For a month now, as college football has attempted to bring back some normal fall vibes in the middle of a seemingly never-ending pandemic, plenty has been missing from the experience.
Packed stadiums. Marching bands. Cheerleaders. Tailgates. Lee Corso making his picks live from a campus cresting with anticipation before kickoff. So many things we’ve come to count on as ritual gone, some more replaceable than others.
Around the 2014 season, a wacky West Coast phenomenon took the nation by hold and has since grabbed a place among the sport’s most beloved traditions — and its absence in 2020 has created a gulf in our hearts that simply can’t be filled.
This season, when the prime-time games have completed at around 8 p.m. Pacific and 11 p.m. Eastern, fans across the country have reached for their remotes, thumbed through the guide and found nothing but pure sadness.
Because no “Pac-12 After Dark” means no more college football for another week.
“Night’s over, go to bed,” Anthony Moeglin, a 23-year-old self-described college football junkie in Ohio, said of this new reality.
“Thoroughly depressing,” said Carson Cunningham, a TV sports anchor based in Oklahoma City. “It’s breaking up my routine. I hate it.”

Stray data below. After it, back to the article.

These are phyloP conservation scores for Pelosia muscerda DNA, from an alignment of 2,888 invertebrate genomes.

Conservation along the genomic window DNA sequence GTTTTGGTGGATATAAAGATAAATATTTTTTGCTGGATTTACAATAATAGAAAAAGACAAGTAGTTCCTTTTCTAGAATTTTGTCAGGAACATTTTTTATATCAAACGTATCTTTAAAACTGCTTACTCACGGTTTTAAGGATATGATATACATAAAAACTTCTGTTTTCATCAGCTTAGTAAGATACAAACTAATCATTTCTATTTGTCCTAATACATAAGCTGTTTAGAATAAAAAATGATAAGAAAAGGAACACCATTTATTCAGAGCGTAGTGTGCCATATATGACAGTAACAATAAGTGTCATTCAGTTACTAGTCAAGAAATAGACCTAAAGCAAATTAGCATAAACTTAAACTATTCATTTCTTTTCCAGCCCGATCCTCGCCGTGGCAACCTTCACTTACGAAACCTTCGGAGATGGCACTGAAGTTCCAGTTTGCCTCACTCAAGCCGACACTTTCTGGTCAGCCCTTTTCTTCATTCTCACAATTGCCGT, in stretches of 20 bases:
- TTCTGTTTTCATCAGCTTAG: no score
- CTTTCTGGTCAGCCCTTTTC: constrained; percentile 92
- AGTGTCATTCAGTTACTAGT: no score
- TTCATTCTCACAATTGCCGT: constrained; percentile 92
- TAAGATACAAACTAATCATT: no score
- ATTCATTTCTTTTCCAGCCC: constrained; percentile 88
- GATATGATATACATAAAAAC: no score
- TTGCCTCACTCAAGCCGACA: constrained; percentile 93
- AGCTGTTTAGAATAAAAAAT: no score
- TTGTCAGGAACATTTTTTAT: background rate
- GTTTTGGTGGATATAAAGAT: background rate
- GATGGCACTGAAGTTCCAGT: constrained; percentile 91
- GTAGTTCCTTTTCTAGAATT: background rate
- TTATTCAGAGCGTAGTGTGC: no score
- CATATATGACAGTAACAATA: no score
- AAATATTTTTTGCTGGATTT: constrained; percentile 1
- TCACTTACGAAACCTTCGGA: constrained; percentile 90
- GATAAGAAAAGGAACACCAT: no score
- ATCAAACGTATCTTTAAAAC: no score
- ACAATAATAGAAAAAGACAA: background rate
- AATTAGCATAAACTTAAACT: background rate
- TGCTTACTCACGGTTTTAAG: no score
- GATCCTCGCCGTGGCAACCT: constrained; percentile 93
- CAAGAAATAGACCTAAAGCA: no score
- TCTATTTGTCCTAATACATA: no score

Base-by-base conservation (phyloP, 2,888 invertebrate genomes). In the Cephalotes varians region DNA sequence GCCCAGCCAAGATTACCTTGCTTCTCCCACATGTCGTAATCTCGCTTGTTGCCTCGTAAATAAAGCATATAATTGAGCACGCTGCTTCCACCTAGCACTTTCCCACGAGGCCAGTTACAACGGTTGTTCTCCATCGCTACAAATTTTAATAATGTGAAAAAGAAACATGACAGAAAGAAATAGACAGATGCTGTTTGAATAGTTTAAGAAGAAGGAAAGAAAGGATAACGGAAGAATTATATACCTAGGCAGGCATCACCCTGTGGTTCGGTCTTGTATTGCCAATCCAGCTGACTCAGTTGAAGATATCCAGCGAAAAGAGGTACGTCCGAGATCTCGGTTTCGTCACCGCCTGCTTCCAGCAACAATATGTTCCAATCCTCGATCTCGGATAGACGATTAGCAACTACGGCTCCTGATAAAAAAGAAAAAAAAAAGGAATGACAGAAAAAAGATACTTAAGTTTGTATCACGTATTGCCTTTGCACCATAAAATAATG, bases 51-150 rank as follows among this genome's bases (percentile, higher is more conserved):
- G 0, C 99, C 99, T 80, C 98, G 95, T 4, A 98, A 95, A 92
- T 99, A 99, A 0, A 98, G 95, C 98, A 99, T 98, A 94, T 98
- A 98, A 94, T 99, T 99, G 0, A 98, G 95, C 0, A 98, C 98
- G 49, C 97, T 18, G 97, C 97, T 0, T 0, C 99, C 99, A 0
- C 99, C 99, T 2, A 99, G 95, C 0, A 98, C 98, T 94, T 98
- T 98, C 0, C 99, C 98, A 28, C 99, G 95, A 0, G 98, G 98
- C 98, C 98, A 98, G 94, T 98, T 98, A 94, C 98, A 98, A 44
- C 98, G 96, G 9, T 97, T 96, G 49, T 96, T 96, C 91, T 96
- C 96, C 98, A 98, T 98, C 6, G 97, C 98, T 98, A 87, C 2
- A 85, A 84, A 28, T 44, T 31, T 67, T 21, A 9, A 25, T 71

Last Saturday, Cunningham was among the weekly deluge of fans who went to Twitter after the early end of the festivities to air their feelings. “I just scrolled through the channels looking for #Pac12AfterDark…” he said, posting a GIF of actor Steve Carell as Michael Scott from “The Office” nodding slowly and holding back tears.
For Cunningham and others who either work late on Saturdays or are night-owl types, the Pac-12’s decision to postpone its season has been a big blow. All they can do is reminisce about the good old days until Nov. 7, when the league will release more After Dark offerings into what is sure to be another wondrous night.
— Carson Cunningham (@KOCOCarson) October 18, 2020
“It’s amazing for us,” Cunningham said. “It’s midnight, and we’re in the middle of a Pac-12 football game, and we have something to watch while we wind down. It’s become a rite of passage, and typically it’s always a wild game. It’s become its own moniker for a reason.”
Queuing up Netflix or Hulu this fall hasn’t cut it for Cunningham’s ilk.
“For someone like me, who’s busy all day either working or doing stuff with my family, that was always the relaxation game,” said Rob Cassidy, who is based in Miami and covers college recruiting for Rivals. “Everything is quiet. Everyone is in bed. And I can sit down and watch Washington State throw the ball 50 times or whatever’s